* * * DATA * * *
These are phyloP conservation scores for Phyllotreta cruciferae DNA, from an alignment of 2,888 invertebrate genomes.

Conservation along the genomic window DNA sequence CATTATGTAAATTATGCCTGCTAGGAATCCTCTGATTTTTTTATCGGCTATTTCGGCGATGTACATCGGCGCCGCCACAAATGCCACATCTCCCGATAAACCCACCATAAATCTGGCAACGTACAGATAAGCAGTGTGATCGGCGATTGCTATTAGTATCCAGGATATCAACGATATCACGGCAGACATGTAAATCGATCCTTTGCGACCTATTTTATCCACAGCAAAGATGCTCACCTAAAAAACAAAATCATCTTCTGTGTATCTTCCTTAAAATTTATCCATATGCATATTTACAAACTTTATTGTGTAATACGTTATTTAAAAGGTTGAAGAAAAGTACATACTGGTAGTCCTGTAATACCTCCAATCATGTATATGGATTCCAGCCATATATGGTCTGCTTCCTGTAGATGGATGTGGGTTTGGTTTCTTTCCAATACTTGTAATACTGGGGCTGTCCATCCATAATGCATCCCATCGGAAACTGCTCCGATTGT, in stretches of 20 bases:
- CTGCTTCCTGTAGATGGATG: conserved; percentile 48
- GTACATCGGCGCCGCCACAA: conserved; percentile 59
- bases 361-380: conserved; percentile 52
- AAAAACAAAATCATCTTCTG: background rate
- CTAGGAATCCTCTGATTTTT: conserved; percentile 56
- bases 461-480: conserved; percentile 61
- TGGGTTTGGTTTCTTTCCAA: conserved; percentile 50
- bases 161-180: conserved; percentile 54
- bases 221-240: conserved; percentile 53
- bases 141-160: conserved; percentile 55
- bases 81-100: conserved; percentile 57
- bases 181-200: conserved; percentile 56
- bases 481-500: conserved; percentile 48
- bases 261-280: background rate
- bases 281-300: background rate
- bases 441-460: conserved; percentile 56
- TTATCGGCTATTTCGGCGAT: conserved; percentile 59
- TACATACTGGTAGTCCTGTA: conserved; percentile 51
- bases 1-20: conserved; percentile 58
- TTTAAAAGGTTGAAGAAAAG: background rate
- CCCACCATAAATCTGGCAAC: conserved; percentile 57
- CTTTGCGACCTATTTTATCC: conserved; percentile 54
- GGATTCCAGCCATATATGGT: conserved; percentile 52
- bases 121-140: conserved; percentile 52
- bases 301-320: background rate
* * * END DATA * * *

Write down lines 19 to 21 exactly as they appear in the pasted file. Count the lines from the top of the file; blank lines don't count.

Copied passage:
- TTATCGGCTATTTCGGCGAT: conserved; percentile 59
- TACATACTGGTAGTCCTGTA: conserved; percentile 51
- bases 1-20: conserved; percentile 58